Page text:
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Fire chief can’t invoke 5th Amendment in Ataligs’ trial, says judge  

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DISTRICT Court for the NMI Chief Judge Ramona V. Manglona said Department of Fire and Emergency Medical Services Commissioner Dennis Mendiola has no valid basis to assert his Fifth Amendment privilege if called to testify in the jury trial of Rota Mayor Efraim Atalig.

The trial is set to begin on Aug. 11, at 10 a.m.

Following an in-camera or in the judge’s chambers hearing on Monday, Judge Manglona said Mendiola will not have a Fifth Amendment right to silence at trial.

Dennis Mendiola

In the November elections, Mendiola is running against the judge’s brother-in-law, Rota Sen. Paul A. Manglona, who is seeking reelection.

Magistrate Judge Heather L. Kennedy issued the summons for Mendiola on Friday and it was served by the U.S. Marshal Service  on Mendiola’s court-appointed counsel Bruce Berline.

It was Mayor Atalig, represented by attorney David Banes, who requested the court to determine if Mendiola could invoke and had a valid basis for asserting his Fifth Amendment privilege if called to testify at trial.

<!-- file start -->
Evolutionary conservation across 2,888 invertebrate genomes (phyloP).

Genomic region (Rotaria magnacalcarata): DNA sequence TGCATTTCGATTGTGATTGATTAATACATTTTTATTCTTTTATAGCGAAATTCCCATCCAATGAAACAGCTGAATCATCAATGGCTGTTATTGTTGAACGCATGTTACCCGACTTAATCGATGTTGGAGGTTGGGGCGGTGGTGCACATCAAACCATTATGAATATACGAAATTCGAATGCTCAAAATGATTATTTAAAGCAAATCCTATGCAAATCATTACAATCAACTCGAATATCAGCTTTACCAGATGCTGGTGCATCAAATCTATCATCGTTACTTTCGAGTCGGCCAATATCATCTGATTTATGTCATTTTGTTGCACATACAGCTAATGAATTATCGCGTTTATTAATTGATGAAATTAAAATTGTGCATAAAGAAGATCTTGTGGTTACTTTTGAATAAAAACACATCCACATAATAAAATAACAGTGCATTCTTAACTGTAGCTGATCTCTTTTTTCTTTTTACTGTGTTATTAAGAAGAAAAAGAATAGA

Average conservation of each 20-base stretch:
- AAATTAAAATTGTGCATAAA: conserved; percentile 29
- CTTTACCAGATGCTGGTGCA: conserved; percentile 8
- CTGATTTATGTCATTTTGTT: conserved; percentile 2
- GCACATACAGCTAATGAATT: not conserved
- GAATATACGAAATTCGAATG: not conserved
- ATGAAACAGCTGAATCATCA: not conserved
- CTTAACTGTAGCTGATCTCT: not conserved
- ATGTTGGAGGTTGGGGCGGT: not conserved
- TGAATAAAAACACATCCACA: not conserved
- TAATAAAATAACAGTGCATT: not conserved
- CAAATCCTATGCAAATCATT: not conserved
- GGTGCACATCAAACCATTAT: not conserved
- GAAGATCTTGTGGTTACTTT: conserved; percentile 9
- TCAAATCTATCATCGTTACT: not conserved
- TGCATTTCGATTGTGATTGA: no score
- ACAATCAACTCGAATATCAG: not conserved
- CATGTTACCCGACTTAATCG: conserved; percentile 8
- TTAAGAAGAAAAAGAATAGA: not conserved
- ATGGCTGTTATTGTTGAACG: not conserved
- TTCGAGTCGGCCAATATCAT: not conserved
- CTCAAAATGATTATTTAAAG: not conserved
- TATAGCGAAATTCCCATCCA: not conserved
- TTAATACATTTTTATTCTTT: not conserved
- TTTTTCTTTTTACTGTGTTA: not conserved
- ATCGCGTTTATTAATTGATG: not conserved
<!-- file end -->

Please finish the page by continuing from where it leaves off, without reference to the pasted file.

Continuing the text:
According to an online legal dictionary, to “plead the Fifth,” which is the right against self-incrimination, means the right not to answer questions both while in custody and in court.

Mendiola previously served as Rota DFEMS deputy commissioner and was charged with misconduct in public office with seven other Rota officials, including Mayor Atalig, by the Attorney General’s Office in CNMI Superior Court.

On June 16, 2020, the AG’s office filed a motion to dismiss with prejudice the charge against Mendiola after he agreed to pay restitution and to cooperate with the government.

The CNMI government has accused the Rota officials of taking government-funded per diem and salary compensation to attend  a Republican campaign rally on Guam on June 23, 2018.

Mayor Atalig is now the only remaining defendant in the local case after the other Rota officials resolved their cases through separate plea agreements.

In federal court, Mayor Atalig, and co-defendant, Evelyn Atalig, are accused by the federal government of arranging CNMI government-funded trips to California, Palau, Guam, and Saipan from Feb. 2018 to Aug. 2018.

The superseding indictment charged the Ataligs with conspiracy, wire fraud, theft from program receiving federal funds, and two counts of false statements.

Evelyn Atalig is represented by attorney Steven Pixley.

 

 

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